Stahl had pressed Trump about his campaign pledge to deport “millions and millions of undocumented immigrants.” Trump told her that after securing the border, his administration would make a “determination” on the remaining undocumented immigrants in the country.
“After the border is secure and after everything gets normalized, we’re going to make a determination on the people that they’re talking about — who are terrific people. They’re terrific people, but we are gonna make a determination at that,” Trump said. “But before we make that determination . . . it’s very important, we are going to secure our border.”
His comments echoed those he had made at the start of his campaign: “When Mexico sends its people, they're not sending their best,” Trump had said last June when he announced his candidacy. “They're not sending you. They're not sending you. They're sending people that have lots of problems, and they're bringing those problems with us. They're bringing drugs. They're bringing crime. They're rapists. And some, I assume, are good people.”
According to The Washington Post Fact Checker, Trump likely gets these estimates from a Department of Homeland Security fiscal 2013 report saying there were 1.9 million “removable criminal aliens.” However, that figure includes undocumented immigrants and people who are lawful permanent residents, or those who have temporary visas.
As for how many of those people are illegally present noncitizens, there are conflicting figures from the think tank Migration Policy Institute and the Center for Immigration Studies. In a fact check, The Post rated Trump's figures “Two Pinocchios,” noting that federal immigration enforcement data is “not always transparent or reliable.”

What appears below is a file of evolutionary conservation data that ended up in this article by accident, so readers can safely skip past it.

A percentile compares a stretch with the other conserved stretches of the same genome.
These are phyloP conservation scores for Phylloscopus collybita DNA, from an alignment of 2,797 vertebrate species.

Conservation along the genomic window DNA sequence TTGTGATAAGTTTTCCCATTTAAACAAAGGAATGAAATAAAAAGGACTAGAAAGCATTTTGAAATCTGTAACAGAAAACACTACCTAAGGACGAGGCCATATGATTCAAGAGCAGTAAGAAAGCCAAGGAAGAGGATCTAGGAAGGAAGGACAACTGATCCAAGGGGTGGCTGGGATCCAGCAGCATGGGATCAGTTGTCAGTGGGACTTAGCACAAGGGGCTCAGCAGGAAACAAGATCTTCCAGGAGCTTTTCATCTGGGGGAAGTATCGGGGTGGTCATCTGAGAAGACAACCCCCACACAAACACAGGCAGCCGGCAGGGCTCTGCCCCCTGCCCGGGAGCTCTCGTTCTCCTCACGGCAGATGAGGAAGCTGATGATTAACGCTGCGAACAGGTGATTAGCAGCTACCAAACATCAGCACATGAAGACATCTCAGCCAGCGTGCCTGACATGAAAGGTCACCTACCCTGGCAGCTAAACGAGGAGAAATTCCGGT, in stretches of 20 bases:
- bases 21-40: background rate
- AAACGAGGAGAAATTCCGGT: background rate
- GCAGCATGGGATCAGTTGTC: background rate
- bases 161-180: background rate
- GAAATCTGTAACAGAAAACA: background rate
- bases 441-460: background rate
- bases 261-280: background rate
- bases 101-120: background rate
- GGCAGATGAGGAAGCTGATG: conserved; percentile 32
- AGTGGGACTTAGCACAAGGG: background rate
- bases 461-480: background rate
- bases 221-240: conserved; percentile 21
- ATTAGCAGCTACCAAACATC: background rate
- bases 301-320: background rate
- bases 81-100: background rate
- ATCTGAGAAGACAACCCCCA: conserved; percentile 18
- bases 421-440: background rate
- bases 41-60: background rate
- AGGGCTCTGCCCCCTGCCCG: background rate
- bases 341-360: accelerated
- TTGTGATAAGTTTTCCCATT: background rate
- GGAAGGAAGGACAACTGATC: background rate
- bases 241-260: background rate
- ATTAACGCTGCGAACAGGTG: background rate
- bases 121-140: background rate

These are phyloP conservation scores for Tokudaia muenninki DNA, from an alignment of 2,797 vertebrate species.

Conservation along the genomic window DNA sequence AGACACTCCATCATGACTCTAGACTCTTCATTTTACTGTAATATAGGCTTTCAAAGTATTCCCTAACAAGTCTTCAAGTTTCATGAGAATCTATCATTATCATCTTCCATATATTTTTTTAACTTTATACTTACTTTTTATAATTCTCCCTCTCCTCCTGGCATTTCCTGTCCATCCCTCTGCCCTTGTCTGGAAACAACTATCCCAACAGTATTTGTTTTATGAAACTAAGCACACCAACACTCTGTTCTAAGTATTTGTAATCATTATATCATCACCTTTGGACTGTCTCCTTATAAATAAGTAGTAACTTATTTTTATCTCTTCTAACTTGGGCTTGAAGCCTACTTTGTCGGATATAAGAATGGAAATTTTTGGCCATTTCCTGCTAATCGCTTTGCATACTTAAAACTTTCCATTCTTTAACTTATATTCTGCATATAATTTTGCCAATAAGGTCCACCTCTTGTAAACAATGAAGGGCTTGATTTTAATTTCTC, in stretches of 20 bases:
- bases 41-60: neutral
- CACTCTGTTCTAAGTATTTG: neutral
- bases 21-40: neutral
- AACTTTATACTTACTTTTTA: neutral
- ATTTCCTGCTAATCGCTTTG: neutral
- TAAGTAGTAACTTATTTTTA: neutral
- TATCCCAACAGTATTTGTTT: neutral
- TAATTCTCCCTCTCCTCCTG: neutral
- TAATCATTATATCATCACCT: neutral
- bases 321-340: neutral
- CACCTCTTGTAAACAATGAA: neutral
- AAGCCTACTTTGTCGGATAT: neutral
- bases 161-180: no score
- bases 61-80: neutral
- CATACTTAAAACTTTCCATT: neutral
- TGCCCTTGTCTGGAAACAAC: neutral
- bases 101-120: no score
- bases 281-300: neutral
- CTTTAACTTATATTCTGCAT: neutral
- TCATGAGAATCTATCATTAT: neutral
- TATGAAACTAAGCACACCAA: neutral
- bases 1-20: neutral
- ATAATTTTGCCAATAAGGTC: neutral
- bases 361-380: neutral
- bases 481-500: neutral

In some ways, Trump's proposal follows what President Barack Obama's administration has been doing. According to Politifact, DHS statistics show there have been more than 2.4 million "removals" under Obama between fiscal years 2009 and 2014, a record number of deportations when compared with previous presidents. (Those figures led the National Council of La Raza to dub Obama the "deporter-in-chief," a nickname other critics of his deportation policy have used.)
Also under Obama, an increasing percentage of those deported were people with criminal records, according to DHS. In fiscal 2015, 91 percent of "removals and returns" were people previously convicted of a crime, compared to 86 percent in fiscal 2014 and 67 percent in fiscal 2011.
Indeed, on the campaign trail, Trump had said he would do what Obama was doing but "with a lot more energy." What would be new is the speed and scale with which Trump has vowed to remove undocumented immigrants with criminal records. His proposal to deport "2 to 3 million" people would be roughly equivalent to the number of people removed over the course of about six years under Obama's presidency. It is unclear how Trump would feasibly implement such a plan immediately after inauguration, as promised, without monumental expense and potentially exposing Americans to all kinds of disruptions.
Trump's campaign promises also included fully repealing the Affordable Care Act, forcing Mexico to pay for a border wall and banning Muslims from entering the U.S.
Since winning the election, Trump and his key advisers have been backing away from some of those promises, and Republican leaders who made the Sunday political-show circuit seemed to approach the issue of mass deportations more cautiously.
“I think it’s difficult to do,” Republican House Majority Leader Kevin McCarthy (R-Calif.) told Chris Wallace on Fox News Sunday earlier Sunday morning. “First thing you have to do is secure the border, and then we’ll have discussions.”
McCarthy also hedged on the border wall, saying Republicans were focused on “securing the southern border” but with the aid of technology rather than necessarily a full-length brick-and-mortar wall.
House speaker Rep. Paul D. Ryan (R-Wis.) told Jake Tapper on CNN's “State of the Union” on Sunday that securing the border was their top priority.
“We are not planning on erecting a deportation force,” Ryan said. “Donald Trump is not planning on that.”